Our MultiBac platform in its current embodiment is operating at the University of Bristol, U.K., underpinning research and development in the Bristol Synthetic Biology Centre, BrisSynBio, and the new Max Planck Bristol Centre for Minimal Biology inaugurated in March 2019. Game-changing developments in custom DNA synthesis and the concomitant remarkable reduction in costs set the stage for revisiting all aspects of our technology for improvement. We are close to the point where cloning heterologous gene expression cassettes and their conjoining into multigene circuitry can be confidently outsourced to commercial suppliers, making redundant much of the DNA assembly routines in research laboratories. Moreover, the total synthesis of a baculoviral genome in a bottom-up approach is in principle now possible. The baculovirus we use in cell culture exists in a narrowly defined, confined habitat rendering a significant portion of the genomic content probably superfluous. For instance, genes regulating virus per os uptake, and modalities providing long-term protection against exposure can conceivably be disposed of. By data mining and comparative genomics, we provided a blueprint for a minimal, condensed baculoviral genome which we are assembling step-by-step by integrating synthetic DNA segments into the original MultiBac genome replacing the wild-type sequences [9,32]. Our objective here is to alleviate detrimental features of the baculovirus, notably its genomic instability during a serial passage for amplification which poses an impediment for manufacturing at pharmaceutically scale. At the same time, eliminating instability hotspots and superfluous genetic information from the baculoviral genome will further increase its already remarkable heterologous DNA cargo capacity (in our hands 100 kb). This unprecedented DNA cargo capacity is particularly interesting when combined with reconfiguring the host tropism of baculovirus which in nature is narrowly confined for specific insect cells. It was shown that by pseudotyping for example with vesicular stomatitis virus glycoprotein, baculovirus can be reconfigured into a DNA delivery tool for mammalian cells and tissues [33,34]. We seized this opportunity and created MultiBacMam, a MultiBac baculovirus-based transient or integrative delivery system with unprecedented cargo capacity for heterologous DNA circuitry (Figure 1) [17,19].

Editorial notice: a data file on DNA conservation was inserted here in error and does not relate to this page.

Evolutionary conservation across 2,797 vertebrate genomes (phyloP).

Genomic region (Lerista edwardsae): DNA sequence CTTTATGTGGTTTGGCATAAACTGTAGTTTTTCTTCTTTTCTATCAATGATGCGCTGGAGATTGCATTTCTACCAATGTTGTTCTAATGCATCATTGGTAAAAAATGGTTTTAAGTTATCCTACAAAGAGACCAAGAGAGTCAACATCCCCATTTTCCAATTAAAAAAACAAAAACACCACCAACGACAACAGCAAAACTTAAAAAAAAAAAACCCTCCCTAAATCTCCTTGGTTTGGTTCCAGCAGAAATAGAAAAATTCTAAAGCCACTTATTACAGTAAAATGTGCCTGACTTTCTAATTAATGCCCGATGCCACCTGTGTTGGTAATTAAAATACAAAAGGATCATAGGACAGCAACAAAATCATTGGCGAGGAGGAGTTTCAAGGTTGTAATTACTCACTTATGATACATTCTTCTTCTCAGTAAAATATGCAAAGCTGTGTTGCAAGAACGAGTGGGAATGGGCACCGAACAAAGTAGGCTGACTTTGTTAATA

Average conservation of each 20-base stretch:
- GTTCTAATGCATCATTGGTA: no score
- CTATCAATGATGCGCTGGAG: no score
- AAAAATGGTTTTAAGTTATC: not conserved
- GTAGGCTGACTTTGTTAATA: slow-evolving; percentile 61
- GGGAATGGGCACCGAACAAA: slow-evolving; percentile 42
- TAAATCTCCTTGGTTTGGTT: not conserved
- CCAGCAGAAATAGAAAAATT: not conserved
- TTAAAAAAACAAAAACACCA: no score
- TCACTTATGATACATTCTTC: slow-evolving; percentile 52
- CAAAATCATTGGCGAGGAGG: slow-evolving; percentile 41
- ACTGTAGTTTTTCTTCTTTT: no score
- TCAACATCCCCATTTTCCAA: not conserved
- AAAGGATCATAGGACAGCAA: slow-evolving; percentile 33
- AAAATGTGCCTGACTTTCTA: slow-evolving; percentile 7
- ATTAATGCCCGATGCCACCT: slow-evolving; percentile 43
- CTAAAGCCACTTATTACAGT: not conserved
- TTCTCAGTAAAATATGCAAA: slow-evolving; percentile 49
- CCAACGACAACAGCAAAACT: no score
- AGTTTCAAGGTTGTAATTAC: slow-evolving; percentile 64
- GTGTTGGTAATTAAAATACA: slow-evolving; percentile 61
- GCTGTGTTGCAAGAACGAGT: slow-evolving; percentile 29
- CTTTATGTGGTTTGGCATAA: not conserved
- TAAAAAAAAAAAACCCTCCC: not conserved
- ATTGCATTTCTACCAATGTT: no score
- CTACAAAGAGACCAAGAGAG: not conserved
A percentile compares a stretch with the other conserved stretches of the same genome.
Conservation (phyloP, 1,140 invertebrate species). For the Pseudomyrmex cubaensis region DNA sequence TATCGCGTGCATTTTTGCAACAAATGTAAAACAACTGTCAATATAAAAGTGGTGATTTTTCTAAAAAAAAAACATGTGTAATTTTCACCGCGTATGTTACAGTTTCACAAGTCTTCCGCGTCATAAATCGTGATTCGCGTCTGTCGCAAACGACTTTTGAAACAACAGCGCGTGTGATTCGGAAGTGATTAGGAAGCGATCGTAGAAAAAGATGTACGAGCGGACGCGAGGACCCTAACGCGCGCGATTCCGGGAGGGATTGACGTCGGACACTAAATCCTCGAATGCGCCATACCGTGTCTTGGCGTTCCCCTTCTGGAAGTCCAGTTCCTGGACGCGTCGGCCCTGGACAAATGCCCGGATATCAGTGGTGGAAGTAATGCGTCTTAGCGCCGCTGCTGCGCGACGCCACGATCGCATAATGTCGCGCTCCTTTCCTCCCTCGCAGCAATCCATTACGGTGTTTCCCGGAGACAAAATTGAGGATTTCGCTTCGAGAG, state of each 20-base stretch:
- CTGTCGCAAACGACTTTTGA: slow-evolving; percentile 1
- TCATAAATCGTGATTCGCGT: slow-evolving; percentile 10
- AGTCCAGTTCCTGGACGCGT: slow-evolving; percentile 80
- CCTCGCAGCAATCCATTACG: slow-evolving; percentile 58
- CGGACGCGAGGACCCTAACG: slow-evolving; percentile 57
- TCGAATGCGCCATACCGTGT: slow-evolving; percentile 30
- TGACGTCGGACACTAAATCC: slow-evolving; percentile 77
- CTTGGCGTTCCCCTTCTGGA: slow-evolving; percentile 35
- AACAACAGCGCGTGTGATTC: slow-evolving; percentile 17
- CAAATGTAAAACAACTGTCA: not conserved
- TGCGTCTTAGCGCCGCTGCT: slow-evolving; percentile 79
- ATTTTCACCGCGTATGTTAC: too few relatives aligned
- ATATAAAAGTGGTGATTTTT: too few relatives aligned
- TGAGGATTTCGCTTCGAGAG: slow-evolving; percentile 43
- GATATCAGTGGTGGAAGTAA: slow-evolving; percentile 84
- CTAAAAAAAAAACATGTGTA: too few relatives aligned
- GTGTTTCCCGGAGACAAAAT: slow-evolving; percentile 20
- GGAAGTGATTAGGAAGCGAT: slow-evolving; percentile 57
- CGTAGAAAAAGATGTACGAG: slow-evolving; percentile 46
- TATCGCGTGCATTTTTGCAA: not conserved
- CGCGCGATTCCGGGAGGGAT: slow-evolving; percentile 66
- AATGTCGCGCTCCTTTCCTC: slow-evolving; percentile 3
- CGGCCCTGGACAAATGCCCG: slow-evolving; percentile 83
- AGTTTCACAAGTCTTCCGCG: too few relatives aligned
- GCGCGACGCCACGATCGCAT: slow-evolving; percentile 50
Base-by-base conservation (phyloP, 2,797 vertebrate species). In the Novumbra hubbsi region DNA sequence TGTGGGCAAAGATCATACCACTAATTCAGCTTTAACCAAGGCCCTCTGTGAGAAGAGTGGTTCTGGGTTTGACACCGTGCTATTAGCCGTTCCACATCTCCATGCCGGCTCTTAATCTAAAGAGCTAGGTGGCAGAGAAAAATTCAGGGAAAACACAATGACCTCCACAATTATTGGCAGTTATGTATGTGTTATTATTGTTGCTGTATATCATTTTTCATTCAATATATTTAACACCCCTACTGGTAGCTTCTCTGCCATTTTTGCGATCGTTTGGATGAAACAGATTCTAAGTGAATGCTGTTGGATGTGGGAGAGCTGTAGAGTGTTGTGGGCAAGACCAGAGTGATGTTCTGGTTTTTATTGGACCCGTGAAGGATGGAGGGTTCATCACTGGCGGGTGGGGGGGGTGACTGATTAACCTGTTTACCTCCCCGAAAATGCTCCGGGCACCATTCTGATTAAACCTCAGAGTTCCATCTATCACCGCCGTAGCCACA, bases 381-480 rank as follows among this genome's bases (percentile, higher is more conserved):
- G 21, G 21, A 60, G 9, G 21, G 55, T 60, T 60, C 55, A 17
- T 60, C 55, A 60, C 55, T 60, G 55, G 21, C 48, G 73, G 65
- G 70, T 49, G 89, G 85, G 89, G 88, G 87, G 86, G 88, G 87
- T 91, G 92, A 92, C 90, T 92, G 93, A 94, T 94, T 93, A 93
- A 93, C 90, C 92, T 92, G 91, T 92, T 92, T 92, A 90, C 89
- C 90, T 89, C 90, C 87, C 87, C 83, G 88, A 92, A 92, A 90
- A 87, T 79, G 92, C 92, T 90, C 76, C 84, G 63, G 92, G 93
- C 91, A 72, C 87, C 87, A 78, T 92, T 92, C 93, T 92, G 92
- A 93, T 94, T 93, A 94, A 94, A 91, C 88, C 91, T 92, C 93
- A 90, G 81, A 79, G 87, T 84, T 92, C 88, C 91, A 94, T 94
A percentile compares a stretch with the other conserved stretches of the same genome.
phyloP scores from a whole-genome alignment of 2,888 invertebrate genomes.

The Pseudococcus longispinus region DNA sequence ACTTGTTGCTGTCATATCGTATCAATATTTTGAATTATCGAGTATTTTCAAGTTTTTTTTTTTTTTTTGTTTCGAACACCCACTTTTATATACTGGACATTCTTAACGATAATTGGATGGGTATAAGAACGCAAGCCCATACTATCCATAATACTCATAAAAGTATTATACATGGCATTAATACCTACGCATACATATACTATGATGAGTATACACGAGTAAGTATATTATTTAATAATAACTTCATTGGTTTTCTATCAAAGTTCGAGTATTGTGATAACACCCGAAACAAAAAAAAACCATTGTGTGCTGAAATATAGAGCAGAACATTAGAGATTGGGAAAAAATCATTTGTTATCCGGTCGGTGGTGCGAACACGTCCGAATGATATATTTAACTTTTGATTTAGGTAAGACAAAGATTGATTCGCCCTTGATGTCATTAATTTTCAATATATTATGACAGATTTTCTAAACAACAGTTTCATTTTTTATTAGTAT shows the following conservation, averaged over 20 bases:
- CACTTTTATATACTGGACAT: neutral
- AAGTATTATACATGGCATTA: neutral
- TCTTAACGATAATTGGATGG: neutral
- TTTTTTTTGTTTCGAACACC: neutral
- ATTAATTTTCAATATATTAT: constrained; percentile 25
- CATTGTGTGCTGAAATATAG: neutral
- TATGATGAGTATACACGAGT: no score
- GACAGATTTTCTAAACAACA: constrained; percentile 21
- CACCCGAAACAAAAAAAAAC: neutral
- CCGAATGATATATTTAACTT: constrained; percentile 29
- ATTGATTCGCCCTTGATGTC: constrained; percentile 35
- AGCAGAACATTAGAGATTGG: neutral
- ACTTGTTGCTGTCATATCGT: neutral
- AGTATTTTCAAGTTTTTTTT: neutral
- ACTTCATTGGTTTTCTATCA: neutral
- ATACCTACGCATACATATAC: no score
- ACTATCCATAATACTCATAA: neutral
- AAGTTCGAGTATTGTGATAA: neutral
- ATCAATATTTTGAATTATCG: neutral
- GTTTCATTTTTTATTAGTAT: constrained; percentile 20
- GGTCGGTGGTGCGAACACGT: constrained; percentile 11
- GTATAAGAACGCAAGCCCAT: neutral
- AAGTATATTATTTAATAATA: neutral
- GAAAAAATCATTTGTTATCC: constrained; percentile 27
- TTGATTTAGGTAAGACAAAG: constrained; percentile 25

Gene therapy today is dominated by lentivirus, adenovirus and adeno-associated virus, each with their own merits and shortcomings. In our view, baculovirus has the potential to become a highly attractive replacement technology for current viral vectors, based on its far superior DNA cargo capacity, the ease of engineering, and much simpler manufacturing, particularly once the genomic instability issues are resolved. Moreover, baculovirus is non-integrative, does not scar the host genome and, importantly, does not replicate in a mammalian host. We anticipate rapid progress and exciting breakthroughs in the near future in baculovirus development, towards a high-capacity delivery system for therapeutic genome engineering, potentiated by powerful DNA insertion methodologies including CRISPR/Cas. The race is on - and remains exciting.

Summary

  • MultiBac system unlocks structure and mechanism of multiprotein complexes.

  • Non-integrative DNA delivery system with unprecedented cargo capacity.

  • Host cell tropism can be engineered to target mammalian cells, tissues, and organisms.

  • Potential replacement technology for current viral vectors in gene therapy.

Abbreviations

     
  • AAV

    adeno-associated virus

  •  
  • BAC

    bacterial artificial chromosome

  •  
  • TR

    tandem recombineering

  •  
  • VLPs

    virus-like particle

Author Contribution

I.B., C.T. and K.G. prepared the manuscript together.

Funding

The underlying research received support from the Swiss National Science Foundation (SNSF), the French Agence National de la Recherche (ANR), the Finovi foundation, the European Commission (EC), the Biotechnology and Biological Research Council (BBSRC), the Engineering and Physical Sciences Research Council (EPSRC), the Medical Research Council (MRC), the Wellcome Trust, the European Research Council (ERC), Novartis, Roche, Astra Zeneca, GE Healthcare and others, for all of which we are grateful.

Acknowledgements

We thank all members of the Berger team in its diverse incarnations at ETH Zürich, EMBL Grenoble and now University of Bristol, as well as Daniel Fitzgerald (Geneva Biotech SARL, Switzerland) and Frederic Garzoni (Imophoron Ltd, U.K.) for their many contributions, hard work and stimulating discussions. Above all, we appreciate the many scientists in academia and industry, who use our MultiBac toolkit successfully for accelerating their exciting research endeavours.

Competing Interests

I.B. declares competing interest. I.B. is an inventor on patents and patent applications relating to the MultiBac technology and is co-founder and shareholder of biotech companies commercializing MultiBac and its applications.